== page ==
Thursday, September 10, 2009

Viewing the World Differently

Picture it - Labor Day, I'm watching a repeat of The View, and they're talking about comedians. At one point, Whoopi says I think, we as comedians, have a different way of viewing the world!

Her words almost slapped me upside the head. They rang so very true for me and, of course, started the brain cells synapsing.

My Question: Do we, as writers, view the world differently?

My response: YES! YES! YES!

The world around me - work, life, going to the grocery, the bar, the wherever - provides endless sources of inspiration. An email from a friend, a simple comment, and so much more equal inspiration.

Last year, sometime in the autumn, the trees displaying their absolute brilliant fall colors - reds, gold, yellows - and I'm walking the dog early one very chilly morning. I approach the maple trees near the front of our subdivision and see the leaves falling like ethereal pieces of gold. As I get closer to the trees I hear a popping sound - pop, pop, pop - as the leaves disengage from the tree and float down to the dew soaked ground. Yes - pop, pop, pop! The sound was audible in the crisp quietness of the morning. I stood there for the longest time listening and watching, absorbed in this transitional moment of the stately maple tree. I mean, who knew leaves made a popping noise. I certainly didn't.

This one moment in time, viewed with a writer's eyes, became a moment in time for a character in one of my manuscripts.

At some point in my life, at the bar with friends, enter the dance bar, and there's a man, somewhat overweight, on the dance floor. The fog is spilling onto the floor and this man is dancing . . . all by himself. He's the only one on the dance floor. He's living his life, and not just existing. He had way more courage than I would ever have. You're not going to catch me being the only one on the dance floor. Heck, without copious amounts of alcohol, you're not going to get me on the dance floor at all.

This one moment in time, viewed with a writer's eyes, became a moment in time for a character in one of my manuscripts.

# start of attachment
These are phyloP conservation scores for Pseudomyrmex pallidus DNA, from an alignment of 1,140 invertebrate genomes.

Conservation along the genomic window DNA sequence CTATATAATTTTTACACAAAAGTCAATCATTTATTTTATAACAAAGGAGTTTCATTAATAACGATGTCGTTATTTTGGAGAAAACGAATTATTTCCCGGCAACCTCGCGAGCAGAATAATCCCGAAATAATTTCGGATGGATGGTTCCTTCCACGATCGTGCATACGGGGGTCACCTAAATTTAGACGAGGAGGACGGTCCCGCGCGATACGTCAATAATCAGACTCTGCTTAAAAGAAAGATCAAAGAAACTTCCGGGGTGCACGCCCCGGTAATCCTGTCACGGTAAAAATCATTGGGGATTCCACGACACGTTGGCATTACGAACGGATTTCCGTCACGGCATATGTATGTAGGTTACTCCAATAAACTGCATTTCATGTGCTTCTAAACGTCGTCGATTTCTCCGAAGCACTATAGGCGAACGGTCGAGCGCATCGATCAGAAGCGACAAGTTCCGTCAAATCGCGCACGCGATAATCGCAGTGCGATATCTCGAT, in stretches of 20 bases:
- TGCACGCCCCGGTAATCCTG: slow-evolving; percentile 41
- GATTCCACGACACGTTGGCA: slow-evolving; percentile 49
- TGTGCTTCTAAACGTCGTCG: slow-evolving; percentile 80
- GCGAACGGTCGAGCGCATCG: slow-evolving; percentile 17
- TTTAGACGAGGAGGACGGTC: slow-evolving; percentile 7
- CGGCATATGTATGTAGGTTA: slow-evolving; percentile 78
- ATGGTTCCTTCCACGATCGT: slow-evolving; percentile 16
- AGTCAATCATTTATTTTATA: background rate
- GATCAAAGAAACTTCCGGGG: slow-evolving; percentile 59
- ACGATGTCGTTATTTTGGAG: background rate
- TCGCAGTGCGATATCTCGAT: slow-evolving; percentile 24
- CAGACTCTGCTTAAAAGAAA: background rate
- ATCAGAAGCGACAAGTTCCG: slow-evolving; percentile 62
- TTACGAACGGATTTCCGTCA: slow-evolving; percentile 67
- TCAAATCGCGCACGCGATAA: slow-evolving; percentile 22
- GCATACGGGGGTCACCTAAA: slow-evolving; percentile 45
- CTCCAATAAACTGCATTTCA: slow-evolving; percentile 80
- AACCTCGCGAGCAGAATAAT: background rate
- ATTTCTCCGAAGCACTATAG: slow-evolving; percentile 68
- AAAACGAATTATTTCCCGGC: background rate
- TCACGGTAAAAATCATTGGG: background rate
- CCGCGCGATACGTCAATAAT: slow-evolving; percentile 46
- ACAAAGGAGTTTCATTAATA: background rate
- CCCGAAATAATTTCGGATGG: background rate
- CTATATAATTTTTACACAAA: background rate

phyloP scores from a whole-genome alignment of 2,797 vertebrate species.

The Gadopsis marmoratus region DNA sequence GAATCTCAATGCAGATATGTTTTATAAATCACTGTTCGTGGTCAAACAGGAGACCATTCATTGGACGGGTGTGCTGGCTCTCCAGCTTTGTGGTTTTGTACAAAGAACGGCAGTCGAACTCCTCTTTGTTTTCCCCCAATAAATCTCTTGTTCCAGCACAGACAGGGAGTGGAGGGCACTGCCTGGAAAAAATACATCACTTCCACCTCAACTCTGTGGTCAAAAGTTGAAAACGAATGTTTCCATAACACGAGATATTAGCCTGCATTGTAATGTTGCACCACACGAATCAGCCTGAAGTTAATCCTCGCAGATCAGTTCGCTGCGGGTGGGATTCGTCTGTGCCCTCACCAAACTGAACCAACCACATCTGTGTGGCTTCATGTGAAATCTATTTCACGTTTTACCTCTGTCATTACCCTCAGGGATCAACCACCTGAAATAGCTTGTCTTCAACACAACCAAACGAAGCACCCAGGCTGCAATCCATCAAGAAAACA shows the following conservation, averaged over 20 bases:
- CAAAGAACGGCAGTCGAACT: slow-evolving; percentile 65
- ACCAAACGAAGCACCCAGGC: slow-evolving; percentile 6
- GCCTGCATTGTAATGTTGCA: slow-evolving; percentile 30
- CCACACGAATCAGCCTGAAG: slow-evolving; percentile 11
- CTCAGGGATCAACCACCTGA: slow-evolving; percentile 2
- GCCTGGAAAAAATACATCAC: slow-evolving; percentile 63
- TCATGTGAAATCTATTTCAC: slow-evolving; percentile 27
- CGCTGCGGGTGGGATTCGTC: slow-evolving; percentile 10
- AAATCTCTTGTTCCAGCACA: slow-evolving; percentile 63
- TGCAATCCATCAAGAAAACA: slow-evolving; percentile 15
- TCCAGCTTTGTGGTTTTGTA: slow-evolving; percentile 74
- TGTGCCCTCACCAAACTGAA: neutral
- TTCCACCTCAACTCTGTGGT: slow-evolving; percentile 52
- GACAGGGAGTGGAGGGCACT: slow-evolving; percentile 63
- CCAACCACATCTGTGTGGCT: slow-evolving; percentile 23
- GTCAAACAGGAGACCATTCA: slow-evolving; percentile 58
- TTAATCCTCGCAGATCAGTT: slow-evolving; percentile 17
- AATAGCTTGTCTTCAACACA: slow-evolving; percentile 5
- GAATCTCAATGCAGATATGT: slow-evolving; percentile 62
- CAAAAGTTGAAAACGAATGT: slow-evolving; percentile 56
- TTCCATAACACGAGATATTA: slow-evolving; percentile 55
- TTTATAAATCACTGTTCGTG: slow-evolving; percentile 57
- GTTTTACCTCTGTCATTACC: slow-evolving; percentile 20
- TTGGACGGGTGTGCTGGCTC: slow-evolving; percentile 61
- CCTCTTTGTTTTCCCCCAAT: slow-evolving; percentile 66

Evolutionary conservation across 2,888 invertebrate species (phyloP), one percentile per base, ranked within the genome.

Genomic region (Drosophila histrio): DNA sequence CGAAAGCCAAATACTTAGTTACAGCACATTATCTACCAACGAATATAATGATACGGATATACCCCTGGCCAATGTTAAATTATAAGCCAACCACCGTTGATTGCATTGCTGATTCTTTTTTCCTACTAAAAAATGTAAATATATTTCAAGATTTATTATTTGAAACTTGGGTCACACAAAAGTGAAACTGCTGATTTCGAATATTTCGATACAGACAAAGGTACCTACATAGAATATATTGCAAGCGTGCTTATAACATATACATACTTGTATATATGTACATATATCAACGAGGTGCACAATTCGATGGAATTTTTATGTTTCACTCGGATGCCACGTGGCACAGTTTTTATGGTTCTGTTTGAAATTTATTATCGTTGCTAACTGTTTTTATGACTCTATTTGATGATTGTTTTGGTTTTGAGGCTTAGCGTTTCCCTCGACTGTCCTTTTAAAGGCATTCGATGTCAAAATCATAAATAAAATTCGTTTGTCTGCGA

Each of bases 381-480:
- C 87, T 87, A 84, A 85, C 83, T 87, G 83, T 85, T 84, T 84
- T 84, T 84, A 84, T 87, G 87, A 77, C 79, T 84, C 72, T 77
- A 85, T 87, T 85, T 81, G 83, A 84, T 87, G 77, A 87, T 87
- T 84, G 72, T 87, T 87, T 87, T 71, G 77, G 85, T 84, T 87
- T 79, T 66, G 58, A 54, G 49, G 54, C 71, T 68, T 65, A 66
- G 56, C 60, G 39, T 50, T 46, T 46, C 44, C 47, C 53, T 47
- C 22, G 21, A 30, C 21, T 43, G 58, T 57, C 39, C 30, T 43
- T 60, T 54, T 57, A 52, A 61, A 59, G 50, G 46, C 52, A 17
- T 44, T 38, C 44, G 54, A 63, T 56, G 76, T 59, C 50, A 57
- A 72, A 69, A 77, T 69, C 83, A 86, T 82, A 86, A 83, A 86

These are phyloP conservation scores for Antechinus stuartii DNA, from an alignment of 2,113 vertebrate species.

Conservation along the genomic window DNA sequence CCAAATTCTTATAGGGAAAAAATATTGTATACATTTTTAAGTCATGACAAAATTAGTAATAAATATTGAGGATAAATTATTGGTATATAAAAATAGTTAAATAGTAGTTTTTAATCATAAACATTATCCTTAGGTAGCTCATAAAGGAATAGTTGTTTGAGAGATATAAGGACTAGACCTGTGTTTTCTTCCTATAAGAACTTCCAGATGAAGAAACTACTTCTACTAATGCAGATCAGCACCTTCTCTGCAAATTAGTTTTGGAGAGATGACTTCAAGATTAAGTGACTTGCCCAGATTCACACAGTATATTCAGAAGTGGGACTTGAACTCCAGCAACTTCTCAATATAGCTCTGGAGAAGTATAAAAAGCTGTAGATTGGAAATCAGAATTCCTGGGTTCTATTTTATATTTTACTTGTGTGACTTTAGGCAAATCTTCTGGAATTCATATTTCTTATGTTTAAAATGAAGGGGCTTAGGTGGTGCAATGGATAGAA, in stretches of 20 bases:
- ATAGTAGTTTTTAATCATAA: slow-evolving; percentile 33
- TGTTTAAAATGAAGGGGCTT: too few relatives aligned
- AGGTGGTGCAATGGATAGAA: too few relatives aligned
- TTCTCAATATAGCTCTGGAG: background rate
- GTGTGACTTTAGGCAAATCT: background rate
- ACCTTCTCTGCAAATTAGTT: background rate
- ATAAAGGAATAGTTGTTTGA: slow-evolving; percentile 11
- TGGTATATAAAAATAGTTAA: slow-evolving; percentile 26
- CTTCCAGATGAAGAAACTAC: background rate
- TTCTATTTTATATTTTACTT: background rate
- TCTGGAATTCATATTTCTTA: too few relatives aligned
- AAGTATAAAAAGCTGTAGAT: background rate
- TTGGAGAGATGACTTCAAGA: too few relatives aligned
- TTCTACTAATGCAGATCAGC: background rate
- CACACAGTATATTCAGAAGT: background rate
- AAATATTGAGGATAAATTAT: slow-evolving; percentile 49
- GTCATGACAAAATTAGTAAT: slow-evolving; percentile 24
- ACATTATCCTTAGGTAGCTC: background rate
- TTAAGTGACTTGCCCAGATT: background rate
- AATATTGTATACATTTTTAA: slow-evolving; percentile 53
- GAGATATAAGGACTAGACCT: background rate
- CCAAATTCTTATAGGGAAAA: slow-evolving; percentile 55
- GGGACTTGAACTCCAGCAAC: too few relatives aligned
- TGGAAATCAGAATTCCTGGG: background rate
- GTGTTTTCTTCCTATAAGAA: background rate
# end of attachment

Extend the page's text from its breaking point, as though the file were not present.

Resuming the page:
I look at the world around me differently. I look at the world with a writer's eyes. Every moment in time - an argument in a restaurant, public displays of affection, a harried waiter, a woman sitting alone at a table in a nursing home cafeteria while everyone else is sitting with someone, and so much more - is inspiring to me.

You see, I see the world just a little bit differently. The leaves popping off the tree on a crisp autumn day are a thing of beauty. A man dancing by himself on the dance floor is also a thing of beauty. Why is he dancing alone? Why doesn't he seem to care that he's dancing alone? What brought him to this one singular moment in his life? How did he gain so much confidence as to dance alone as if nobody was watching?

My brain cells kick into gear and a glimmer of an idea, a scene for this, that, or some book, begins to form.

I have a different way of viewing the world. How about you?

S

11 comments:

Angie Ledbetter said...

Yep, ditto. Then there are the crazy voices in my head. And also the obsessive need to write scenarios in my head for people/events I see all around me involving strangers. :)

Tess said...

Sometimes. Other times I get so task oriented that I forget to look around me. You know, really look and take it in. A good reminder today, Scoot. Thanks.

love the man on the dance floor. I can just see it!

Scott said...

Angie - I know all about those crazy voices in the head. : )

Tess - the man on the dance floor! It's been years, but I can still remember walking into the dance part of the bar and seeing that man dancing all by himself. Nobody was on the dance floor but him. I could also see some of the younger people looking at him and knew they were thinking 'what a nut???'. Well, that man probably had more courage than any of them will ever have. The scene made it into the manuscript I'm currently revising. Strange how that happens.

beth said...

I do this *constantly.* In fact, I will sometimes start thinking of the actually passages, dialog, or narration AS I AM DOING THINGS.